May 23, 2019 12:39 pm
Updated: May 31, 2019 10:08 am

Ontario will review ‘financial oversight’ made by WSIB

Ontario Labour Minister, Laurie Scott says the review of the Workplace Safety Insurance Board will ensure sustainability.

THE CANADIAN PRESS/Frank Gunn
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Ontario will be reviewing the agency that administers compensation for injured workers across the province, saying it wants to cut down on fraud and ensure the organization’s long-term sustainability.

Labour Minister Laurie Scott said Thursday that the government has hired two special advisers to analyze the work of the Workplace Safety and Insurance Board and report back by the end of the year.

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“Ensuring the long-term sustainability of the WSIB will provide workers and their families with peace of mind, knowing if they are injured on the job or have a work-related illness, they will receive the benefits and services they are entitled to,” Scott said in a statement.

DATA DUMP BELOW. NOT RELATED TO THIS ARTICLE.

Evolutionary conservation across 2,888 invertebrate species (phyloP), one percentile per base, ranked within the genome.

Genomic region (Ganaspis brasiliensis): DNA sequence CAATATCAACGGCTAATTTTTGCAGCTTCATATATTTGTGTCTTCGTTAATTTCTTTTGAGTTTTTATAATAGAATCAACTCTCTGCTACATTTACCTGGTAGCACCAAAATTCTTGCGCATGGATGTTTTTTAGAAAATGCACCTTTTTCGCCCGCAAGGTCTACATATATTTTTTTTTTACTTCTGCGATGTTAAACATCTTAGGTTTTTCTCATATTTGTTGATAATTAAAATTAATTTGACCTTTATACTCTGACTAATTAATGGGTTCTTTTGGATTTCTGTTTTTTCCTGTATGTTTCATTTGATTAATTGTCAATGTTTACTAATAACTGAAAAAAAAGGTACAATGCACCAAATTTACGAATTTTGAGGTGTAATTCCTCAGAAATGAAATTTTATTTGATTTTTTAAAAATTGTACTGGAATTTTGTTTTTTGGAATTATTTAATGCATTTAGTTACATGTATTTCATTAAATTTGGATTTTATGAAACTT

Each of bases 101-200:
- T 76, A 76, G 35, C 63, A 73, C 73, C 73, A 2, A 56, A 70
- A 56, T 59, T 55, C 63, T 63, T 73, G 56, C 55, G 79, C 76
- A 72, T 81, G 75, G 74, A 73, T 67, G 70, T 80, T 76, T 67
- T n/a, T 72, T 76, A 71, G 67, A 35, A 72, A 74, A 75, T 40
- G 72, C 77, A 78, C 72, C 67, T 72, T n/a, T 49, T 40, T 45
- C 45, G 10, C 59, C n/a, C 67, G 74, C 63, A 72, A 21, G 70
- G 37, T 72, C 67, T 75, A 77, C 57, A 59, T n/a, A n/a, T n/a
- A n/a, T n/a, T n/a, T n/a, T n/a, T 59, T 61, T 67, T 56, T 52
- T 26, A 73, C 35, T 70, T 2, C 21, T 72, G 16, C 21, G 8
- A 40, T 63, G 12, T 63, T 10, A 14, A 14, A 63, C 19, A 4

The review will focus on the WSIB’s financial oversight, administration, and efficiency.

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The government said the exercise will also provide information on the agency’s operations and how it compares to industry best practices.

It will not be looking at how the WSIB makes claims decisions, sets benefit levels, or decides individual claims.

The NDP critic for the WSIB said workers have suffered for decades because the agency has not properly compensated those injured on the job.

Wayne Gates said he doesn’t believe the review will lead to system improvements and was concerned it could open the door to cuts and privatization.

“It is concerning that the government wants to mimic practices of the private insurance sector when to comes to protecting injured workers in the province,” he said in a statement.

Scott said the government has appointed Linda Regner Dykeman and Sean Speer to review the agency.

Regner Dykeman is currently head of MidCorp Canada, which is a division of insurance and asset management firm Allianz.

Speer is a senior fellow in public policy at the University of Toronto’s Munk School of Global Affairs and Public Policy and once served as a senior economic adviser to former prime minister Stephen Harper.

The government said it will be accepting public comment for the review until July 26.

© 2019 The Canadian Press

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